The argument subsequently spilled over, with other community members becoming involved in support of Irfan and in opposition to Abernathy and Bradley’s opinions on Islam. Decorum quickly exited the stage as the “your religion is right and pure, yours is wrong and evil” pronouncements of Abernathy in particular triggered strong responses, including from Abernathy’s fellow Christians.
Yesterday, the spat escalated further when Suzuki Akihonaomi called for the community to exclude Abernathy, as well as Bradley, and Paolo Emilio, on the basis that those two individuals were highly thought of by Abernathy. Collectively, she accused the group of “[upsetting] the balance of the micronational community,” and suggested that their actions would serve to cause a permanent split in MicroWiki. Akihonaomi called for the membership to refrain from commenting on any post made by the three individuals, and for the exclusion to be enforced by the recently-revived Grand Unified Micronational intermicronational organization. The exclusion would only cease if the individuals agreed to “end their flame warring and personal attacks”.
A community poll started by Ned Greiner suggested that, as of press time, two-thirds of voters are in favour of taking serious disciplinary action against Abernathy; however, several questioned whether enforced banishment of him from the forums, as suggested by Greiner, was an appropriate response to the situation. “It’s every user’s choice to reply to [Abernathy’s] threads,” said Matthew Cummings. David Sarkozy further opined, “if people just totally ignored [Abernathy’s] comments … situations may not escalate so drastically. Don’t let him bait you into argument with his bombastic comments.” The owner of the MicroWiki website, Jonathan of Austenasia, was equally measured in his response. “I’ve been saying this right from the beginning. If somebody annoys or offends you, ignore them,” he told the membership.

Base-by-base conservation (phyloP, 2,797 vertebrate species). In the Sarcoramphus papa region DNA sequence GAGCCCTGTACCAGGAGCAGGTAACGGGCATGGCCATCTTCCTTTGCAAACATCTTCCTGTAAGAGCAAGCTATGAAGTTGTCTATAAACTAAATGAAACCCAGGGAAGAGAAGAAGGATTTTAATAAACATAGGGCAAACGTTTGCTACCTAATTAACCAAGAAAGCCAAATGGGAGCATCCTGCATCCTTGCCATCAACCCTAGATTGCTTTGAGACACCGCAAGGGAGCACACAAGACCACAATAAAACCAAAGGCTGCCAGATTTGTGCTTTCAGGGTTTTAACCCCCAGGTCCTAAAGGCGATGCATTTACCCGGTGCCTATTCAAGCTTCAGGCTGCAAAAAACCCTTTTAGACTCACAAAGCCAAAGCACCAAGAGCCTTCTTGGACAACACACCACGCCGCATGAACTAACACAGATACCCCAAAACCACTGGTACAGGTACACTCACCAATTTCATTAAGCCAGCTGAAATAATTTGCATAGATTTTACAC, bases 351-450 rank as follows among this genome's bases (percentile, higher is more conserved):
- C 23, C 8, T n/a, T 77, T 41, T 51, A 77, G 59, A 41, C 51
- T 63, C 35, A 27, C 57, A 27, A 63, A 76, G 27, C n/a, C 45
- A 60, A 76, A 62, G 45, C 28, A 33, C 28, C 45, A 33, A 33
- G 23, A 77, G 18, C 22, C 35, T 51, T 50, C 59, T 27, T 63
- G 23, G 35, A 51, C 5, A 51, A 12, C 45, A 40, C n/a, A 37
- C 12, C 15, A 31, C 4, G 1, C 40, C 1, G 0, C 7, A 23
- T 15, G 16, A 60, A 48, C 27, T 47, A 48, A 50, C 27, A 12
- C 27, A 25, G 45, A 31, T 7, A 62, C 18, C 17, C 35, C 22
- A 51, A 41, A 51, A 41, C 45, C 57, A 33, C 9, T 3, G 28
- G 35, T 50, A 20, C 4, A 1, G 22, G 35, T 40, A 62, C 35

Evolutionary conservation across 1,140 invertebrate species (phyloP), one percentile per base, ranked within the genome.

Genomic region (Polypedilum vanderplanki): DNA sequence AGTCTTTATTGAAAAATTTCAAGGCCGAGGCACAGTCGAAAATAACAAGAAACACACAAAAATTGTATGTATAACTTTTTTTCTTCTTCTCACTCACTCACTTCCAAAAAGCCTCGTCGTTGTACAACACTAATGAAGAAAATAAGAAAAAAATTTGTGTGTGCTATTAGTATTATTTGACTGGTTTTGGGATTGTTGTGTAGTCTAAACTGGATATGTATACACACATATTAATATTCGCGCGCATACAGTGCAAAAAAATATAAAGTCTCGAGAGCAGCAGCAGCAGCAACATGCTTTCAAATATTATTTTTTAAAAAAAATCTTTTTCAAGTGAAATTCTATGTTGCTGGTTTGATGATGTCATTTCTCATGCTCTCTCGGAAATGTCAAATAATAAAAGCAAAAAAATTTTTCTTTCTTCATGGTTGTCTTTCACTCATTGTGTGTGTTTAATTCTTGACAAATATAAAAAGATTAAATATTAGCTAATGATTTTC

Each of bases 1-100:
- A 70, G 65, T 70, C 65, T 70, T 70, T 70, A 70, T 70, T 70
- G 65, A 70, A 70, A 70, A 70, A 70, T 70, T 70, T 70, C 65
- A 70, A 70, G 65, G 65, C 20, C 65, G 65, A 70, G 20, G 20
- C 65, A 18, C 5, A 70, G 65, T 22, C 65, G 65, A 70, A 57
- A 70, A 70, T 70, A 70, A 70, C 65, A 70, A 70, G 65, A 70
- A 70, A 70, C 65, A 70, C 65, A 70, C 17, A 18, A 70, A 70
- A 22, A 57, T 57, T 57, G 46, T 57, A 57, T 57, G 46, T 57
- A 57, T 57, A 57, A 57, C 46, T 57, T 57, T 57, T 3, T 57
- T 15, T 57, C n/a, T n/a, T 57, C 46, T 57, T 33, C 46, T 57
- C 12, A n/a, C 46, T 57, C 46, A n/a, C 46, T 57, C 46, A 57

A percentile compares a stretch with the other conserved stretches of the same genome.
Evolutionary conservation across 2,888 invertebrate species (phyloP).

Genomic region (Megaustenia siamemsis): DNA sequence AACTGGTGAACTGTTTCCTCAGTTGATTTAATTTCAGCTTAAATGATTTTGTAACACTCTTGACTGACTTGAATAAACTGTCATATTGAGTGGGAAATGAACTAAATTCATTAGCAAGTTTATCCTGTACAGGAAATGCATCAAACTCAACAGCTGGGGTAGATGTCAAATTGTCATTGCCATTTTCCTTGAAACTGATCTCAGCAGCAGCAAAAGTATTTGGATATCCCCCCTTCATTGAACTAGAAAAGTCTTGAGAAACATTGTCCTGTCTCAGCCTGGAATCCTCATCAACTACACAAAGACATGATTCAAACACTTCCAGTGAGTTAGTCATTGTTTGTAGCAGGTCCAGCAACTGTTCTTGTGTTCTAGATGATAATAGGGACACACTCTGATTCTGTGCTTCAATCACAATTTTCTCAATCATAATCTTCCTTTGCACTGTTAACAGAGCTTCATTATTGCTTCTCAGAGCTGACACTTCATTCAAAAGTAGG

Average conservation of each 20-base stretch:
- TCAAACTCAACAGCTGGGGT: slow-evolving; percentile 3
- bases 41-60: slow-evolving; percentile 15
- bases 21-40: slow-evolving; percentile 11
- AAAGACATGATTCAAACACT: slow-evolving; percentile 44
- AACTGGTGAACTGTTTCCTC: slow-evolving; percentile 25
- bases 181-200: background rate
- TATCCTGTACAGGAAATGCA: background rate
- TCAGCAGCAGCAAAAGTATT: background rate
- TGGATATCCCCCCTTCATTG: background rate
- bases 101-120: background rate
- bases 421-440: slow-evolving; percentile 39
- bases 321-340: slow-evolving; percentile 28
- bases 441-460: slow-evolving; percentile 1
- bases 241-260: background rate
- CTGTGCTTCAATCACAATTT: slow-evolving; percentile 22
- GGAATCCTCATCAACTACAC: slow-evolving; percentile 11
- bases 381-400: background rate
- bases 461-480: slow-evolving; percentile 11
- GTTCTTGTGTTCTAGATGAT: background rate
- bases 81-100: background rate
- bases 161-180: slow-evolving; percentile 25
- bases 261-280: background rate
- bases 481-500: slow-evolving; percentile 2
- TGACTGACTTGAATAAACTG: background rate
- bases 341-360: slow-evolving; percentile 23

Yet for a limited group of members and their micronations, the situation warranted a more severe political response that included a boycott of the MicroWiki community in an attempt to compel Jonathan and the forum’s administration team to discipline Abernathy.
In announcing its boycott of the forums, the Universal Triumvirate described it as a means of protesting “radical hate messages”. Triumvirate Chancellor Lancelot Rice suggested that his, and his micronation’s, continued involvement on the forum would amount to “sponsoring hate messages” and “racist sentiment” unless the administration team took action against Abernathy. Other micronations quickly followed suit, including Cinnamon Creek, Nedland, and Whestcorea. Several micronationalists also joined, such as Greiner, Dallin Langford, Kit McCarthy and Henry Twain.
There are indications that the community is starting to move on from the affair in spite of the limited boycott. Irfan, for his part, continues to participate on the forums, as do most participants, with the offending discussions slowly moving into the past. There is even hope that a key lesson can be learned from the episode – “We need to lighten the atmosphere. Create new threads not for religion, but for culture, diplomacy, economy and so forth,” suggested Nicholas Kaos.
Do you think the Universal Triumvirate led boycott is an overreaction?